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Can anyone suggest a scalable design pattern for implementing access control on Photos and Albums, each with individual privacy settings (i.e. owner, group member, public)?

I'm using CakePHP, and the examples I have read on the ACL component seem to control access to controller/actions, not objects themselves. It seems to get out of hand when I try to track

  • /C/R/U/D privileges
  • per controller-action
  • per privacy setting (i.e. owner, group member, public)
  • per Album, Photo, etc.

Especially when you might have 1000s of photos per Album, and Photos habtm Albums. Am I right or am I missing something completely?

Can someone add some pseudo code to help me understand how to tackle this problem? Or point me in the right direction Because I know it's been done before on sites like Flickr.


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You're right in thinking the ACL component won't do what you want, at least not AFAIK, out of the box. I also think that doing record level Access Control is probably the biggest weakness (that, and performance) facing CakePHP, so I'm really curious to see what solutions people post here. In short, this isn't an easy question. –  Travis Leleu Feb 8 '10 at 15:57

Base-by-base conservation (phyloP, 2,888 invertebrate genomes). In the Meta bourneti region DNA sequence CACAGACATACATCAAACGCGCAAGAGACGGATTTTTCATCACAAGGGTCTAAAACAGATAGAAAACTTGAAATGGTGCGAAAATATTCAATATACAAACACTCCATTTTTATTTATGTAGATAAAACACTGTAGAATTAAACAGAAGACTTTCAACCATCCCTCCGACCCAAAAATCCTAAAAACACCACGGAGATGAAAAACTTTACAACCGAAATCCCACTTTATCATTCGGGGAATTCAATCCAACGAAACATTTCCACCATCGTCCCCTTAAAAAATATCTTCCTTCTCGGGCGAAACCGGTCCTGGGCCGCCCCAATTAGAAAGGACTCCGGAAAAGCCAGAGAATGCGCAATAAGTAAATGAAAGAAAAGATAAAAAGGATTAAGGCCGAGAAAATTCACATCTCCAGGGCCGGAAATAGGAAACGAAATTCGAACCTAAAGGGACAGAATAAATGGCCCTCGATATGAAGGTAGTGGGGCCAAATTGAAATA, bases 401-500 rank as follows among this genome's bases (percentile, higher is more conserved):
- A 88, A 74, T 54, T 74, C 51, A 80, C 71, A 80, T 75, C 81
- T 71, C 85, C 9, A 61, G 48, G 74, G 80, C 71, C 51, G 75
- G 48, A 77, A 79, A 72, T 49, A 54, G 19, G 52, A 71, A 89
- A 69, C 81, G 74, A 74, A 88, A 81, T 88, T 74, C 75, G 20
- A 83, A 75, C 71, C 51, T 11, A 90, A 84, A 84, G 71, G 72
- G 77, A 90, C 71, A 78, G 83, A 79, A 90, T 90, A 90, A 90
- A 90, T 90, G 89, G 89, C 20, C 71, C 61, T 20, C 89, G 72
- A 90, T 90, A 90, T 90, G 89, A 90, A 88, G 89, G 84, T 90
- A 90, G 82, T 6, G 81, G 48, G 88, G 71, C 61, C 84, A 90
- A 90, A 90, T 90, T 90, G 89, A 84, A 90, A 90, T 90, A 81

Thanks Travis. give my question a bump so it gets more visibility. My other approach is possibly to use a key-value DB like REDIS for record level ACL, but I need to find a way to integrate that with MySQL. –  michael Feb 8 '10 at 23:10

1 Answer 1

up vote 0 down vote accepted

Actually CakePHP's ACL is capable for row access. Please refer to http://aidanlister.com/2009/05/implementing-row-level-access-control-in-cakephp/. But personally i dun like this approach. I may look into the Permissionable Behavior of jmcneese ttp://jmcneese.wordpress.com/2010/01/28/rmac-is-dead-long-live-rmac/ for my next project.

Hope the 2 links above help you and willing to see how cake community deal with row-access efficiency :)

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So it does do row locking, but it looks rather hackish and really complex. I'd take one or the other I think, not so much both at once. I'll also look into the permissionable behavior, thanks for the links! –  Travis Leleu Feb 9 '10 at 19:10
I think I'll look into Permissionable... –  michael Mar 8 '10 at 4:16

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